Dr Ned's 13 Rules To Better Sleep
Most of these I consider to be common sense, but actually doing them consistently will help many people with sleep problems. So, here, in no particular order, are Dr Ned's 13 rules to better sleep. 1. Exercise in the morning or early afternoon. You’ll feel better the rest of the day and you’ll sleep better.
2. Stop eating before bed. Eating heavy foods may cause you fall asleep, but when your blood sugar drops you're likely to wake up. Improve your health and your sleep by learning to not eat at all at least two hours before bed.
3. Eat at regular intervals during the day. This will keep more alert all day and ready to sleep at night. This will also help you avoid over indulgence at night.
4. Write it out. Before bed write down all your thoughts in a journal without judgment. This helps clear your mind of all the things you have attention (conscious or unconscious) on.
5. Go to the dark side. Our brains need the time in the dark. Wear a sleep mask if necessary.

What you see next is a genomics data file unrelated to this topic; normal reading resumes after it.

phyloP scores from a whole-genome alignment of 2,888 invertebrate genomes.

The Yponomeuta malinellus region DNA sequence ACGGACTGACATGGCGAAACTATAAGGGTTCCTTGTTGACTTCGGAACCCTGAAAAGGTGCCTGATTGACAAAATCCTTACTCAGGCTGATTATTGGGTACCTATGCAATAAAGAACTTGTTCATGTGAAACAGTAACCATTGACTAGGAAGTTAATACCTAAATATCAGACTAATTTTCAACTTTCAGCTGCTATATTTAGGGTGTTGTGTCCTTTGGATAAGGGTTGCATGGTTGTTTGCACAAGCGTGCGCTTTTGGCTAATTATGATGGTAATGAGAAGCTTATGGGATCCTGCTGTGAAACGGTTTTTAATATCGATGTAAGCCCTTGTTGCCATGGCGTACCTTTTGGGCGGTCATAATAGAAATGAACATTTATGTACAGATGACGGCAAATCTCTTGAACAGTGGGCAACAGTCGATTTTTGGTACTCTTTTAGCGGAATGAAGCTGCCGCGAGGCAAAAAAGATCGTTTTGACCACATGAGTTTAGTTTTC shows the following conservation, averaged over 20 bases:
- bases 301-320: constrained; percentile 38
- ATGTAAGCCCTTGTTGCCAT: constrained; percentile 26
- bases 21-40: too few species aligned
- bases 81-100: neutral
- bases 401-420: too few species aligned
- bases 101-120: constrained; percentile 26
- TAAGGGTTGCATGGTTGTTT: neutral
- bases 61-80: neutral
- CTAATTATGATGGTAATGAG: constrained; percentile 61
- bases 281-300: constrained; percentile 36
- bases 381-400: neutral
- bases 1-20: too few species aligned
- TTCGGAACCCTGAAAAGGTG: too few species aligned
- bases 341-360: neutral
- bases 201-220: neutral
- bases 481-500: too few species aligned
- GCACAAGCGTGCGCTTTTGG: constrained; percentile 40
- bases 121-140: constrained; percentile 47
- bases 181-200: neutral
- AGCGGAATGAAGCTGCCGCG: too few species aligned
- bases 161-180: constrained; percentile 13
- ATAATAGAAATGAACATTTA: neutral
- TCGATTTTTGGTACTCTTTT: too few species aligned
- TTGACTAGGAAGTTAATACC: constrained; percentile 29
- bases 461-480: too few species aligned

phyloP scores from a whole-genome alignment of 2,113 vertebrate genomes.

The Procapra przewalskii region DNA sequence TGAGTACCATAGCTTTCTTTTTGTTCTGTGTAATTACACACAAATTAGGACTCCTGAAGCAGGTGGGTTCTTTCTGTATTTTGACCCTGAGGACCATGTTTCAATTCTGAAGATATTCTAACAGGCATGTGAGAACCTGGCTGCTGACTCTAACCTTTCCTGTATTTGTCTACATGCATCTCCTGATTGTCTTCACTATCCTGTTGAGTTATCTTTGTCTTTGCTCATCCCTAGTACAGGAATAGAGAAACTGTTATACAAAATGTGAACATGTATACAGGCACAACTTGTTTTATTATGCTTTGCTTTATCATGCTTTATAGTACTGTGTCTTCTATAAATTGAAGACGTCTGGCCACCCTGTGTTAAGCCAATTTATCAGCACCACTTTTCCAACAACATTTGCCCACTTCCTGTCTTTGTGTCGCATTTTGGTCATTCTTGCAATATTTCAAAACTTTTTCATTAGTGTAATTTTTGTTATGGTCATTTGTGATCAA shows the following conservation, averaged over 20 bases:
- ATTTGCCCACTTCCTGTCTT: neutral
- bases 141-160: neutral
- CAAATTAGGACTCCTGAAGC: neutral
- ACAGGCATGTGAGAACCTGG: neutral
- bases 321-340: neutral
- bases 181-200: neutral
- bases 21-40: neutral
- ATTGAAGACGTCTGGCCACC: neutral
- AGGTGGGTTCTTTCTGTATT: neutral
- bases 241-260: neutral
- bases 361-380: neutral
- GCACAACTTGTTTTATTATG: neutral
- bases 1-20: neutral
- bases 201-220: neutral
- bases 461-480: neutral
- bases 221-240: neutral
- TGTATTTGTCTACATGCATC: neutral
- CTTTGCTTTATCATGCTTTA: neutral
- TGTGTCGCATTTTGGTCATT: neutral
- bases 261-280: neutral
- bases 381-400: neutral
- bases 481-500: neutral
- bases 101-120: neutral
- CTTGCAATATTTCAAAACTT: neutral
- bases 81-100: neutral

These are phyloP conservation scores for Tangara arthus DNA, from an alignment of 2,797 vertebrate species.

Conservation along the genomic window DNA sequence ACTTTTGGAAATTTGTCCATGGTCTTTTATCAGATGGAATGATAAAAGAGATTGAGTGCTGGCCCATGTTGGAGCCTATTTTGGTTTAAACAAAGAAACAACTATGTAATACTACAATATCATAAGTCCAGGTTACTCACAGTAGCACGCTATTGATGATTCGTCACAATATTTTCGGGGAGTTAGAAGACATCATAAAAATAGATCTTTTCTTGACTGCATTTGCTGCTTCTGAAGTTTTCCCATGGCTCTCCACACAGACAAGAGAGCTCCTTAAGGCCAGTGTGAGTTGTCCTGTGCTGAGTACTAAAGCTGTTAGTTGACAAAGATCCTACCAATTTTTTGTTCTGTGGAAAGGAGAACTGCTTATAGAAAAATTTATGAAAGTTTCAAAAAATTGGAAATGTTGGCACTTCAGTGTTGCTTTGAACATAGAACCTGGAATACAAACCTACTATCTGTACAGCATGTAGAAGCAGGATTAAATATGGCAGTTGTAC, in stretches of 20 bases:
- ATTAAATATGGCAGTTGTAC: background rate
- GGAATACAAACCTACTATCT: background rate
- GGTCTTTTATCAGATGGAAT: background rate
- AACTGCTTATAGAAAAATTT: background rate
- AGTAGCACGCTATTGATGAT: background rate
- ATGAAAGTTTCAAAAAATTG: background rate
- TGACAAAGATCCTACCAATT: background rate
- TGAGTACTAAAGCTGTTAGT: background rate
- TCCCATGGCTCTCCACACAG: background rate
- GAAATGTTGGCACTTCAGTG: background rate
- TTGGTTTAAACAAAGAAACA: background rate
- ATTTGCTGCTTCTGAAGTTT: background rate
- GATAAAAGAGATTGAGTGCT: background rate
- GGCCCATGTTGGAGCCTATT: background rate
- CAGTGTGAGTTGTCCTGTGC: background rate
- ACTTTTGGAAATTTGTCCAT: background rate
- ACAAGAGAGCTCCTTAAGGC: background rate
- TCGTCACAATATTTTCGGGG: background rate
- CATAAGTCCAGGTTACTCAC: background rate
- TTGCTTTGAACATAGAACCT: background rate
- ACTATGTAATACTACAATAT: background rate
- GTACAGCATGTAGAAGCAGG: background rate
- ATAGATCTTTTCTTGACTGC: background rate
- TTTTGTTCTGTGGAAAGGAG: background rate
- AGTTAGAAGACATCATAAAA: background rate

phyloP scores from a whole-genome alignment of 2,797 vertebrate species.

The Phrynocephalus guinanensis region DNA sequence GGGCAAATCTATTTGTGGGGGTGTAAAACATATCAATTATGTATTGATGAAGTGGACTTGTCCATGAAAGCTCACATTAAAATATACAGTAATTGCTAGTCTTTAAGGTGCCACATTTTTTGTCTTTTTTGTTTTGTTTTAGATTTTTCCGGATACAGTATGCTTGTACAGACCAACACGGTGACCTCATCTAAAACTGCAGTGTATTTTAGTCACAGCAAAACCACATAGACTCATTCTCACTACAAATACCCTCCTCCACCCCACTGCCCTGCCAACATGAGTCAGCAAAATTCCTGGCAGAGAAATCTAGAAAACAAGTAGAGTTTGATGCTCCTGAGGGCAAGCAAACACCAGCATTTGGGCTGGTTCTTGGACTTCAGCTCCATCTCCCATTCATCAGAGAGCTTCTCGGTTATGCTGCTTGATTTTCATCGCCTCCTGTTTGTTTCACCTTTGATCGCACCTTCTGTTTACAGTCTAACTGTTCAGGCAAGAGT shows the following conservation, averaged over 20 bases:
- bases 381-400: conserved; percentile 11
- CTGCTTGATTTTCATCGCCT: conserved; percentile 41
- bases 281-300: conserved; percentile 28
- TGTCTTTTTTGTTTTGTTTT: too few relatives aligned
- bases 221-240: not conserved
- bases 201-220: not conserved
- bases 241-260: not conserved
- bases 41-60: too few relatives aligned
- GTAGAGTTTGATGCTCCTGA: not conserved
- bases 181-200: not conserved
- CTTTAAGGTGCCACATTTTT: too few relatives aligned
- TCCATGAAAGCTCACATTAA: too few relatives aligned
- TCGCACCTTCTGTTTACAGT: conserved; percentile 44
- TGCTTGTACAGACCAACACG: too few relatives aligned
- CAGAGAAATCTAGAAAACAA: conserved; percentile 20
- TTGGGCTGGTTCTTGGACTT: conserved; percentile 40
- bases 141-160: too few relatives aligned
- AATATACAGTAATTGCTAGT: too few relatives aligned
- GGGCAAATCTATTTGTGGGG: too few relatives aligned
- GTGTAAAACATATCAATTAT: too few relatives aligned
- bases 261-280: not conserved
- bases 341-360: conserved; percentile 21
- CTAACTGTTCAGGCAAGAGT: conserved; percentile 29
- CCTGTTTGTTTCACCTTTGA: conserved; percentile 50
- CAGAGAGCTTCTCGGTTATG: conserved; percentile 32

6. Sleep schedule. Go to bed and wake up at the same time every day, including weekends. This will help your body get into a rhythm.
7. Don't oversleep. Too much of a good thing can actually make you feel more tired. Also, don’t go back to sleep. If you’re awake – GET UP! Oversleeping and go back to sleep in the morning can foul up your sleep cycles so you end up feeling less rested.
8. Get comfortable. Temperature, sheets, mattress, pillow, clothing, etc. What’s comfortable for you?
9. Plan to sleep 7.5 hours every night. Some research suggest that during sleep we go through a 1.5 hr cycle and waking up at the top of that cycle helps us feel more rested
10. Nap wisely. Not so much that it keeps you up at night, but if you’re able to a nap is great.
11. Avoid stimulants. This includes caffeine, tobacco and alcohol. Alcohol may help you fall asleep but it is likely to cause to wake up in the middle of the night.
12. Have mom read you a bed time story. Add white noise to your sleeping environment. Ive developed the habit of listening to an easy listening audio book to fall asleep to. Some people use a fan.
13. Rule out medications. If you are taking medication, ask your doctor if it could be affecting your sleep.
If you've been struggling with sleep problems for several weeks or more than your whole sleep system may be malfunctioning. If so, consider a complementary consultation with me, Dr Ned McArthur.
Sleep deprivation interferes with your body's ability to heal, it fouls up your ability to think, it messes up your emotions and can lead to other chronic health problems.